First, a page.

Select Committee on Trade and Industry Minutes of Evidence


Examination of Witnesses (Questions 82 - 99)

TUESDAY 27 JUNE 2000

MR NICK REILLY CBE, AND MRS KAREN LEGGIO

Chairman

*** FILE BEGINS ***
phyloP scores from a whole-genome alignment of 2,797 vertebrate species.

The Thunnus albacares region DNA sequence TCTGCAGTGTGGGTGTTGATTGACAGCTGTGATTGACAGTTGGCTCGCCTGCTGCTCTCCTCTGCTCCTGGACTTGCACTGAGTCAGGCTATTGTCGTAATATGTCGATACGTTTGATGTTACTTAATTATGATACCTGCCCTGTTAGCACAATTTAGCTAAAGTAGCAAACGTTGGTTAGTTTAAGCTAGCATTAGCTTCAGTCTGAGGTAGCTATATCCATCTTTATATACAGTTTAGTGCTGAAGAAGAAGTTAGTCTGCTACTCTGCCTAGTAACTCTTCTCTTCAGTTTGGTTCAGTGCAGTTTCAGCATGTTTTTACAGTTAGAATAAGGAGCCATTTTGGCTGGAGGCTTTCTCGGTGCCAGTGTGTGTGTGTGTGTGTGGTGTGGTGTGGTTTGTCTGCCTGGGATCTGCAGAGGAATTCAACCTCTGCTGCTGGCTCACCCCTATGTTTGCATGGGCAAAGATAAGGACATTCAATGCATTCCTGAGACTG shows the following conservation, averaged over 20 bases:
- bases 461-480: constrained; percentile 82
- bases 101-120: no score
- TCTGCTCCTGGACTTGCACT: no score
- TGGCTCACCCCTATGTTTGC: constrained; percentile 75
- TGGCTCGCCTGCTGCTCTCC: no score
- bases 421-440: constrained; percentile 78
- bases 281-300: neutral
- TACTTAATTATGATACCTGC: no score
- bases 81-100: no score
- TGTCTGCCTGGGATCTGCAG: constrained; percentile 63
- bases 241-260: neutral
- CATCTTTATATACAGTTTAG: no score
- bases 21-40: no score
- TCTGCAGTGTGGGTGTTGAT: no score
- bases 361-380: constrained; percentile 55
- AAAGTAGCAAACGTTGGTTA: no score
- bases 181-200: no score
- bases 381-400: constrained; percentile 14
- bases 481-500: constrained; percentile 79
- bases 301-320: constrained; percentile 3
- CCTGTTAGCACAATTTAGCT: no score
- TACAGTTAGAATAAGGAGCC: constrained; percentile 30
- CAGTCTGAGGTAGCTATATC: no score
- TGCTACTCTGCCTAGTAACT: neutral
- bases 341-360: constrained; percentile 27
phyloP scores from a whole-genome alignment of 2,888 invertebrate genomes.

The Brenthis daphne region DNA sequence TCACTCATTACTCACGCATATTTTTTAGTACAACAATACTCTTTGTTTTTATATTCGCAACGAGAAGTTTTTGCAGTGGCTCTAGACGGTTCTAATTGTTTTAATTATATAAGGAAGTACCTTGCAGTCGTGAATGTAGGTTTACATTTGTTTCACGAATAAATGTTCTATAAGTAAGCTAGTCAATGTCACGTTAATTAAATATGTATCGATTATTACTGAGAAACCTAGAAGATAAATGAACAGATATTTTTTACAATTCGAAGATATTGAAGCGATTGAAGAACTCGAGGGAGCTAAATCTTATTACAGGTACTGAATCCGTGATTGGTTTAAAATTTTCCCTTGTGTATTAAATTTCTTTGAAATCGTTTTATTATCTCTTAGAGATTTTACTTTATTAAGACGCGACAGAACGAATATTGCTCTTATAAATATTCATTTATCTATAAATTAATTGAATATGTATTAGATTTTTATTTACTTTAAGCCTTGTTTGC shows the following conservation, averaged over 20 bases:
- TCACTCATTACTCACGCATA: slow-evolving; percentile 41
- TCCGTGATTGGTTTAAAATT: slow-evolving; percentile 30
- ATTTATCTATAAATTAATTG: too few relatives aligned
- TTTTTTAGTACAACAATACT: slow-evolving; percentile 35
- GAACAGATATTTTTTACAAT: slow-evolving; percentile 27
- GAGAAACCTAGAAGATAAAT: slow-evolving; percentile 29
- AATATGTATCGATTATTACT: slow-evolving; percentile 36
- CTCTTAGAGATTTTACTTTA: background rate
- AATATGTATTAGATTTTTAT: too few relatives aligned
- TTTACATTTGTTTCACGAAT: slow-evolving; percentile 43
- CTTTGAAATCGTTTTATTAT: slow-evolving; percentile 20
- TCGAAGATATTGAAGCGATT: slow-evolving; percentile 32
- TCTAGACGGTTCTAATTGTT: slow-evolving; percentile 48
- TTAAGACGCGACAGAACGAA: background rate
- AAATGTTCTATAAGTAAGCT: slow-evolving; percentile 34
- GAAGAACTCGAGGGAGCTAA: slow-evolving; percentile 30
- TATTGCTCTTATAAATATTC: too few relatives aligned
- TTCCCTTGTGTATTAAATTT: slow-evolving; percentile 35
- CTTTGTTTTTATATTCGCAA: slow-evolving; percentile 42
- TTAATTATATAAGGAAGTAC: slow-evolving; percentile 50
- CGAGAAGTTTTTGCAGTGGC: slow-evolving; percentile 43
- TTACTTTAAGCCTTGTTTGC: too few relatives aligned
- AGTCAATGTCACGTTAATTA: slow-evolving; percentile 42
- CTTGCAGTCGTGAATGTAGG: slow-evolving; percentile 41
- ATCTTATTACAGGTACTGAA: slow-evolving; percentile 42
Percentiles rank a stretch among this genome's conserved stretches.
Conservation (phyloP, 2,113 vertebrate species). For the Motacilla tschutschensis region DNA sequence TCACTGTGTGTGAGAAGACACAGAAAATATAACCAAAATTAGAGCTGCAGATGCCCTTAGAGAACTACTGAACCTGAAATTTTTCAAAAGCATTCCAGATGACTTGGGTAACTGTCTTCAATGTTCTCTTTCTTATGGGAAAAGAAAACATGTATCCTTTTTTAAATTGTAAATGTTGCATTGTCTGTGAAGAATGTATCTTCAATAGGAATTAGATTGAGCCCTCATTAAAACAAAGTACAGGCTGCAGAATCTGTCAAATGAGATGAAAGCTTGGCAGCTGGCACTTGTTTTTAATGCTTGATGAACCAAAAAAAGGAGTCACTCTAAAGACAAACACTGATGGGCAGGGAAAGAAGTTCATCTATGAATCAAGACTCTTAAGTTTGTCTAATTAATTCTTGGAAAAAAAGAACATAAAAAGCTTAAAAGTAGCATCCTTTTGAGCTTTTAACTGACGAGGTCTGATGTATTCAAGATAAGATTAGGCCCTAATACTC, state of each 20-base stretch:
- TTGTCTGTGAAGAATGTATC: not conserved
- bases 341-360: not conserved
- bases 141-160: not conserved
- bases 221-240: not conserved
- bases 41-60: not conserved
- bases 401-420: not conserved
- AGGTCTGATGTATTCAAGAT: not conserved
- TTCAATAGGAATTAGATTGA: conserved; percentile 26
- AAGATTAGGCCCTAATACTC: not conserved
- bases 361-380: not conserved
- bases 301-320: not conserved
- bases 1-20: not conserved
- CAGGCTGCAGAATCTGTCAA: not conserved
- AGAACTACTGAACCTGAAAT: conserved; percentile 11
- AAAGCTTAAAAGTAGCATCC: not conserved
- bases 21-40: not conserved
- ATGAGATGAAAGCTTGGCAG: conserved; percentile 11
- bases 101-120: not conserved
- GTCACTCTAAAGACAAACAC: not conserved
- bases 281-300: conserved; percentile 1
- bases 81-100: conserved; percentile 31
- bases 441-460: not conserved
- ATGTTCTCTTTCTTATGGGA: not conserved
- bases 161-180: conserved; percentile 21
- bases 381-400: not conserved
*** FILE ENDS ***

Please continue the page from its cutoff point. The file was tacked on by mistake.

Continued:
82. I think we will begin, Mr Reilly and Mrs Leggio. Can I say we are very pleased to have you here this afternoon. As you probably are aware, we started an inquiry some time ago, in fact we have just had the Government's response to an inquiry into Rover and Longbridge, and when we started looking at the subject we realised very quickly that we needed to look at car production in the UK, and in fact vehicle production in the UK, in the round, and so we felt it was important to talk to all of the other major players. And so we are very grateful to you for coming along today. I suppose one of the first questions we would want to ask is where do you see vehicle manufacturing going in the UK? It has been transformed over the last ten years. Looking into the crystal ball, which is usually the most unreliable of guides, but, nonetheless, what do you foresee as the prospects for the industry, say, over the next decade, and, for that matter, Vauxhall GM's part in this process?